Companies and individuals importing gold for refining in Uganda for re-exportation, must classify its origin in an effort to stop the trade in conflict minerals. According to the Central Bank, the order is one of the efforts to understand the source of the country’s bulging gold exports.
Gold exports have expanded enormously since the opening of African Gold Refinery (AGR) in 2016. A year before, the country had only exported gold worth $35.7 million (Shs 132 billion). It immediately jumped to $339.5 million (Shs 1.2 trillion) when the refinery opened.
In the 12 months to February 2019, the country exported gold worth $549 million (Shs 2 trillion), according to BOU records. This is the first time the country has exported more gold than coffee, a key cash crop. However, a week ago, the Uganda police seized a gold consignment from Venezuela at the African Gold Refinery (AGR) in Entebbe. The consignment has since been returned after Uganda’s attorney general William Byaruhanga said AGR had lawfully imported the gold. Venezuela is under USA sanctions.
The order also comes on the backdrop of a report by the United Nations which said that the UN had confirmed Kampala was a recipient of smuggled gold from the Democratic Republic of Congo (DRC), an accusation that has hang over Uganda’s neck for decades.
The December 2018 report by the United Nations Security Council Expert’s Group showed that it was not yet compulsory for importers to show the origin of their gold, fueling trade in conflict minerals from countries like Democratic Republic of Congo and South Sudan.
“The Group found that Ugandan authorities lacked a coherent policy to combat smuggling. The Group also found that Kampala-based gold exporters did not have an efficient system to avoid the contamination of their supply chains with illegally traded gold from the Democratic Republic of Congo,” the UN report said.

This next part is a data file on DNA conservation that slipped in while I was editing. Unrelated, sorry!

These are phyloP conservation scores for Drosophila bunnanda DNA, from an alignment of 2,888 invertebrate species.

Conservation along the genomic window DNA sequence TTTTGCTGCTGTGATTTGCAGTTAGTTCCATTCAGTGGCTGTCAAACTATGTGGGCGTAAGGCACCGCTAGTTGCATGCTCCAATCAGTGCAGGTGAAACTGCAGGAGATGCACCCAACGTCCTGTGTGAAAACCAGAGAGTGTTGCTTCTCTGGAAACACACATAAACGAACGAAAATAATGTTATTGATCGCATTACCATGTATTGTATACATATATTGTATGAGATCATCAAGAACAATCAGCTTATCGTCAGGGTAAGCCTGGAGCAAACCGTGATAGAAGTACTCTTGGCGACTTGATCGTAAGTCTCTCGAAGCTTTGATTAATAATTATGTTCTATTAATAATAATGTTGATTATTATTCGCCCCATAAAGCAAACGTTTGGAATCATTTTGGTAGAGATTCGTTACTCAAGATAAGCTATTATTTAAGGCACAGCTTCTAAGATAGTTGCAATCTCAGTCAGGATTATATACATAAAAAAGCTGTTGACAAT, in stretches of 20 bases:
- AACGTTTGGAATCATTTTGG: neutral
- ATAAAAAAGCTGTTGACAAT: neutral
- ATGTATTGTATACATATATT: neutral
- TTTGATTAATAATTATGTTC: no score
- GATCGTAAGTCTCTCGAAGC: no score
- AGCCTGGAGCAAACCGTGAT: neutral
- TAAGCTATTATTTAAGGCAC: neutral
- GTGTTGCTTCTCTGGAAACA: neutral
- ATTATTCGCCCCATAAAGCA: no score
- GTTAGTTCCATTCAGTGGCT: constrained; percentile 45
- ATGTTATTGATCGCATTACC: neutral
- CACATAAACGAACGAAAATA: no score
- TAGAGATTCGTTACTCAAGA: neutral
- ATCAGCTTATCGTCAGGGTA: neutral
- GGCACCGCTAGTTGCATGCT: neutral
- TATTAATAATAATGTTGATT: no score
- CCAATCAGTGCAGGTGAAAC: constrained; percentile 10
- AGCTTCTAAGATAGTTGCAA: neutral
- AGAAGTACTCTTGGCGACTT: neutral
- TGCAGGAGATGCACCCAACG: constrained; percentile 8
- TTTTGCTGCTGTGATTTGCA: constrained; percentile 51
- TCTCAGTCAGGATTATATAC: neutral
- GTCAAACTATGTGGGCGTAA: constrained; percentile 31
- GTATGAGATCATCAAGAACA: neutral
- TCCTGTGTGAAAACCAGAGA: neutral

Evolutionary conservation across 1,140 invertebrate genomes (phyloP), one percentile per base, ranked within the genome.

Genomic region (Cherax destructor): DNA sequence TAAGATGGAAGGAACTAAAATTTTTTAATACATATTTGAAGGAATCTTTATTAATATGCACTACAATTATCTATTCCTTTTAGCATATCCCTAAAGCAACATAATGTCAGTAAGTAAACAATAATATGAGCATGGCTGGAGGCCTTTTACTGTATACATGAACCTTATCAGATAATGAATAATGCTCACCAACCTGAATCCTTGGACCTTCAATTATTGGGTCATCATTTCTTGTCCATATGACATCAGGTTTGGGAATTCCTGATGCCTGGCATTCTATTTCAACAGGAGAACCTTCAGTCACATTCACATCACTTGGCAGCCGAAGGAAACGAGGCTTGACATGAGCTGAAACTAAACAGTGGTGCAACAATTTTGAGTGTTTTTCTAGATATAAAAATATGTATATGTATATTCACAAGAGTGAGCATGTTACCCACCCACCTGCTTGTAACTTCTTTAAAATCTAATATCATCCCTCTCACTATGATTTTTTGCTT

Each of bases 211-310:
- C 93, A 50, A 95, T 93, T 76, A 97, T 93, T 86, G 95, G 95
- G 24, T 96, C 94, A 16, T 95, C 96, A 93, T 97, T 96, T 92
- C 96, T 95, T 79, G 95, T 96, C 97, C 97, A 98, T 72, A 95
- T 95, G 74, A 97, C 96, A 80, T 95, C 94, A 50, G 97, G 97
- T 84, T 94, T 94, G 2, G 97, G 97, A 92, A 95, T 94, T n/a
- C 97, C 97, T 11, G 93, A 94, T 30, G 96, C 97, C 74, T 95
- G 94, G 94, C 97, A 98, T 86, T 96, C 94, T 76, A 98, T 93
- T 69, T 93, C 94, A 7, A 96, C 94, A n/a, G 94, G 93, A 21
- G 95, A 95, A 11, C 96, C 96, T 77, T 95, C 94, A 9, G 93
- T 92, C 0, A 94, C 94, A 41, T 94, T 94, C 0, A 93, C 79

The International Conference on the Great Lakes Region Certificate, another form of certification supposed to show the origin of minerals, is not yet compulsory in Uganda. For this reason, the UN said in December, “two Kampala-based gold exporters explained that this was the reason they did not request those certificates from suppliers from the Democratic Republic of the Congo.”
The new order, after the December UN report is that, “refiners and importers must classify country of origin,” said Dr Adam Mugume, BOU executive director for Research. He said the central bank did not know the origin of the bulging gold exports.
But according to Bank of Uganda officials, the refinery meant that the dealers could import gold from all over the world, although the UN seemed to suggest it could have inadvertently fueled smuggling.
“The refinery is for the entire world. The dealers can bring in gold and refine it to 99 per cent to almost what we call gold bars. It comes all over the world,” Mugume said.
Industry watchers say that even with the call for classification, the government is likely to run into trouble with the enforcement since gold is an area dominated by artisanal miners, who at times carry the precious metal across the border via loose entry points. Another refinery; Bullion Refinery Ltd opened in the country last year and it means appetite for gold importers can only go higher.